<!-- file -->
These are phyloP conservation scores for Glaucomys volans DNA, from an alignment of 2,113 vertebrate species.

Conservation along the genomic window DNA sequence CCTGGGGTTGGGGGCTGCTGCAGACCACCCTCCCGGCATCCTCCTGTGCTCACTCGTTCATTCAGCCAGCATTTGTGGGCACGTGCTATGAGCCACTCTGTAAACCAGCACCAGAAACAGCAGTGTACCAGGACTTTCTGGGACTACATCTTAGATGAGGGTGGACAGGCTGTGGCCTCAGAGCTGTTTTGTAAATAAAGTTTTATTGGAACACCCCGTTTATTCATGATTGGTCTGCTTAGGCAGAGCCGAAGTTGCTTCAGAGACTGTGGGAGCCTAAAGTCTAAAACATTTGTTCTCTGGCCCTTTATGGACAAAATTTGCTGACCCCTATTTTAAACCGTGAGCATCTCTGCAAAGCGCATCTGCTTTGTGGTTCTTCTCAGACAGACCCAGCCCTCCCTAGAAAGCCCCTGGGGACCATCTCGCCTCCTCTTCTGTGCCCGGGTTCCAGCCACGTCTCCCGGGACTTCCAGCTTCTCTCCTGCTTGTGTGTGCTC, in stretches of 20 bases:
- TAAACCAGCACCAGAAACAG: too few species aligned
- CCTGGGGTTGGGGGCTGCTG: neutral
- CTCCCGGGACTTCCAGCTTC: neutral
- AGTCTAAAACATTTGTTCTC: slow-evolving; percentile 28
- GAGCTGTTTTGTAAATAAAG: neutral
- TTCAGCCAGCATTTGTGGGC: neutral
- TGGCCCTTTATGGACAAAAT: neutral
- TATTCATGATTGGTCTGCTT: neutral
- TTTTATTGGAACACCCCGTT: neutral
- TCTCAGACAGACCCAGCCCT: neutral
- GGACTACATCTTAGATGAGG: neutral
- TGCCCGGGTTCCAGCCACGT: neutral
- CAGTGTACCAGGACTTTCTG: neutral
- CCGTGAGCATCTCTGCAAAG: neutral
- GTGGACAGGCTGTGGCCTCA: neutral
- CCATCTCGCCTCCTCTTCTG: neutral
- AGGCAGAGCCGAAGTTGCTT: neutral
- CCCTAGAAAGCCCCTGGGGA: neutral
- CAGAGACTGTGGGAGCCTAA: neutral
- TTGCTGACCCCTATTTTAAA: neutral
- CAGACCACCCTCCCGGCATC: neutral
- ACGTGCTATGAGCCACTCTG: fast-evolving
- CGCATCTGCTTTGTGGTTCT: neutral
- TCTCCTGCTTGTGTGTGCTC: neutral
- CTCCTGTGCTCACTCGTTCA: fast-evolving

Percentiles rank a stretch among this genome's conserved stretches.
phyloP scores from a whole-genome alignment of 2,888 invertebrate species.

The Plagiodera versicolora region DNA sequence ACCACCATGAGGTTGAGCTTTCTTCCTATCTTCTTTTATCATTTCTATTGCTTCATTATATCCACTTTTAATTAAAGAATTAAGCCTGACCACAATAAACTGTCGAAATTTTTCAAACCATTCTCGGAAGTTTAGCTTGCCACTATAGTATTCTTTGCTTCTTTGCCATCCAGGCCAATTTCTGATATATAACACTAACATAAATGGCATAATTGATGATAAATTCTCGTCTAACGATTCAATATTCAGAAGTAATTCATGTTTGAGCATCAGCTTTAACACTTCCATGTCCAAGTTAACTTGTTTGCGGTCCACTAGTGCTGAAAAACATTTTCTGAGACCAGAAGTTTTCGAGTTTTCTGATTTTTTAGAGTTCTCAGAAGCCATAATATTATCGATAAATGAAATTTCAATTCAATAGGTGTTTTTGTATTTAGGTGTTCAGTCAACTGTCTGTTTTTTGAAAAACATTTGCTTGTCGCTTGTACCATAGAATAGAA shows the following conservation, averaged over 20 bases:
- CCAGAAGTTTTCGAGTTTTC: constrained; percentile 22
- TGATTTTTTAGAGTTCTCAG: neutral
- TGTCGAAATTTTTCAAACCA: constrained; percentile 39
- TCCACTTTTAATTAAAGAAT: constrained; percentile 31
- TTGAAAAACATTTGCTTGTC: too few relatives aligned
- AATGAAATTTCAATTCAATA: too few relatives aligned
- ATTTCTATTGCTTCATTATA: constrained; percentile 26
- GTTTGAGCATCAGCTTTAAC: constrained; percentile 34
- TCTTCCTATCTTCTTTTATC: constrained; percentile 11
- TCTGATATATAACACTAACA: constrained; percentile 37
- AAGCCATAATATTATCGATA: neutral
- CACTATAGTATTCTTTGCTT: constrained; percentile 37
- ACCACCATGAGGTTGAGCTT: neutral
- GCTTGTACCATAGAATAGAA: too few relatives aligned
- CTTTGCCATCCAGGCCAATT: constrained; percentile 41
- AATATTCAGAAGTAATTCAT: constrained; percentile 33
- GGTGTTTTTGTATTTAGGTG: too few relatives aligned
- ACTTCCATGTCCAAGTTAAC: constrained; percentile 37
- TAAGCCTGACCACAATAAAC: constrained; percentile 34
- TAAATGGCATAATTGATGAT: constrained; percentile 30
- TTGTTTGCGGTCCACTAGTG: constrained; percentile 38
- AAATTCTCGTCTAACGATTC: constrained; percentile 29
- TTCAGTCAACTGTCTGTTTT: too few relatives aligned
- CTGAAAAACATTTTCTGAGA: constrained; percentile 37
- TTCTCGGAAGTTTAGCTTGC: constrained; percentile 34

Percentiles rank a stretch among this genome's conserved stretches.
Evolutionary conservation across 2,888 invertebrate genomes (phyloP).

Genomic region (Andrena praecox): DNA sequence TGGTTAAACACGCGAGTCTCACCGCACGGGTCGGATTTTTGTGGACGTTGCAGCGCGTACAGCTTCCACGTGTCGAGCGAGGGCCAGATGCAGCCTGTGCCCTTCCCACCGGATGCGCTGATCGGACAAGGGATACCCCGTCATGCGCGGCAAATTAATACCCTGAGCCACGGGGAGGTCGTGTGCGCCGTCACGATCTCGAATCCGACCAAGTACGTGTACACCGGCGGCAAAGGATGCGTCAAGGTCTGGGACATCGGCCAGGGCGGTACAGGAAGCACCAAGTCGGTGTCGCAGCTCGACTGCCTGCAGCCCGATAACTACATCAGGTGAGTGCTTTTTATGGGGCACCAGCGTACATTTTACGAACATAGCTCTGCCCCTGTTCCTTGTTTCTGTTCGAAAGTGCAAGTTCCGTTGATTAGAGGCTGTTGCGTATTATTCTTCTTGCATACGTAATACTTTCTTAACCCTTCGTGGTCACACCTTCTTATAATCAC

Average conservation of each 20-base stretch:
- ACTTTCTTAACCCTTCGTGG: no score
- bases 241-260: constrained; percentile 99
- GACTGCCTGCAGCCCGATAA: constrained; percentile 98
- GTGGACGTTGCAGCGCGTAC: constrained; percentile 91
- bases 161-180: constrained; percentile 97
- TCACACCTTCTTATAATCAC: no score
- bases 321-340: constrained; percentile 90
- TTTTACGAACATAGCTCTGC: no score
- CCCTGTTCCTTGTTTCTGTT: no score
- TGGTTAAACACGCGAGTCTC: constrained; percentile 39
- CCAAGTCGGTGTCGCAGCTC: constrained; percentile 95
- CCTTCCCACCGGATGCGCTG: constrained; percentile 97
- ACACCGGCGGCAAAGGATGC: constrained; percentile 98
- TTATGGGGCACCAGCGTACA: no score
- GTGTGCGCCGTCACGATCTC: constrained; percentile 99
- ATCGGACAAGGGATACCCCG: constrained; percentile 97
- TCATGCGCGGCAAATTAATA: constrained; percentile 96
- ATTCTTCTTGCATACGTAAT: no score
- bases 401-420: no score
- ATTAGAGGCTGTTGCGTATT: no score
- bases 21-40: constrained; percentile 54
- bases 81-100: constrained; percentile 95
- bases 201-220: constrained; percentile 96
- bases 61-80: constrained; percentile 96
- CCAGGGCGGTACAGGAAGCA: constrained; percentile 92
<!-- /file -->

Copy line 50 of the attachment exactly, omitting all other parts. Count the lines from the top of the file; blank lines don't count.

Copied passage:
- TAAATGGCATAATTGATGAT: constrained; percentile 30